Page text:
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Color Blindness: An Overview


Color blindness is a disorder impacting the ability to see colors with normal lighting conditions or to perceive colors as they are seen by normal individuals. Generally, the condition is genetic, but it can also be a result of injuries or a number of diseases of the eye.


Color perception depends on cones located within the retina of the eye. Humans are generally born with three types of pigmented cones, each perceiving a different range of wavelengths. This is comparable to the wavelengths of sound. With colors, the length of the wave is directly related to the resulting color. Short waves produce blues, middle-sized waves project greens and longer waves produce red tones. The type of cone that is affected impacts the spectrum and severity of the color deficiency.


Being a sex-linked recessive trait, many more men are found to be green-red color blind than women. Still, there are a number of females who do experience some degree of color vision deficiency, specifically blue-yellow color blindness.


Color vision deficiencies are not a devastating condition, but it can impair learning and development and restrict choices of careers. The inability to distinguish colors as peers do could noticeably and negatively impact a student's self-esteem. For working people, color blindness could present a disadvantage when running against colleagues trying to advance in a similar industry.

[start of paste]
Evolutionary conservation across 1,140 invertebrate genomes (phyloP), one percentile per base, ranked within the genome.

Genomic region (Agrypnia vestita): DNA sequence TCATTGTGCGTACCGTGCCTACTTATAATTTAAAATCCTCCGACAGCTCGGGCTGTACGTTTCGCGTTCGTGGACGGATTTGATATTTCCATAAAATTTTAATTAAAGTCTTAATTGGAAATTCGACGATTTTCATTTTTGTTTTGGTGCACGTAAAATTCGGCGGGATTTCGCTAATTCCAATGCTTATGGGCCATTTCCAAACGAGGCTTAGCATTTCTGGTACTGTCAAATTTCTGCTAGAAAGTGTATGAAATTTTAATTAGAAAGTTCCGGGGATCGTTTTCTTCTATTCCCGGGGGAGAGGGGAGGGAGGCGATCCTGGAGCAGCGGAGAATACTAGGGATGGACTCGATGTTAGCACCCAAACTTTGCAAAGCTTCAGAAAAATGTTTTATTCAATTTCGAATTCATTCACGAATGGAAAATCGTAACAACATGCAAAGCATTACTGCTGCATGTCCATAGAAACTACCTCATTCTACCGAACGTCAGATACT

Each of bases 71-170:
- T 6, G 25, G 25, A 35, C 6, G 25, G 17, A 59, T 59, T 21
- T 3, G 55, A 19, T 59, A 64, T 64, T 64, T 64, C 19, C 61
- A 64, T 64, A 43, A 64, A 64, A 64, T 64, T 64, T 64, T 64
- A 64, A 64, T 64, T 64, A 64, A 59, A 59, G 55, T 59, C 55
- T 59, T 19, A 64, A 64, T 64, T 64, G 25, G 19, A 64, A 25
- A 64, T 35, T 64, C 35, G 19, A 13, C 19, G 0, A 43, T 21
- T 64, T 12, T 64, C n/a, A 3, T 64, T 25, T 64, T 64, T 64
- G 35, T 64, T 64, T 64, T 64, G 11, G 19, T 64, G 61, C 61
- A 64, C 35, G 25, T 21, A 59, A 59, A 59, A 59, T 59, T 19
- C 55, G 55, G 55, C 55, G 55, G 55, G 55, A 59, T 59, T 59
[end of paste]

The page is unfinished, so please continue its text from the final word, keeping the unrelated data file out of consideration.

Eye doctors use a number of exams for the condition. The most widely used is the Ishihara color exam, called after its designer. In this test a patient views a plate with a group of dots in a circle in differing colors and sizes. Inside the circle one with proper color vision can see a numerical figure in a particular tint. The individual's capability to see the digit inside the dots of clashing colors determines the level of red-green color vision.


While genetic color blindness can't be corrected, there are a few steps that can assist to improve the situation. Some evidence shows that using colored contacts or anti-glare glasses can help to see the differences between colors. More and more, new computer programs are being developed for regular computers and for mobile machines that can assist people to distinguish color better depending upon their specific diagnosis. There is also exciting research underway in gene therapy to improve the ability to perceive colors.


How much color blindness limits a person depends on the kind and degree of the deficiency. Some patients can accommodate to their condition by familiarizing themselves with substitute cues for determining a color scheme. For example, they can learn the order of traffic signals or compare items with reference objects like a blue body of water or green trees.


If you notice signs that you or your family member could have a color vision deficiency it's important to see an eye doctor. The sooner you are aware of a problem, the easier it will be to manage. Feel free to call our Fairfax, VA optometry practice for information about scheduling an exam.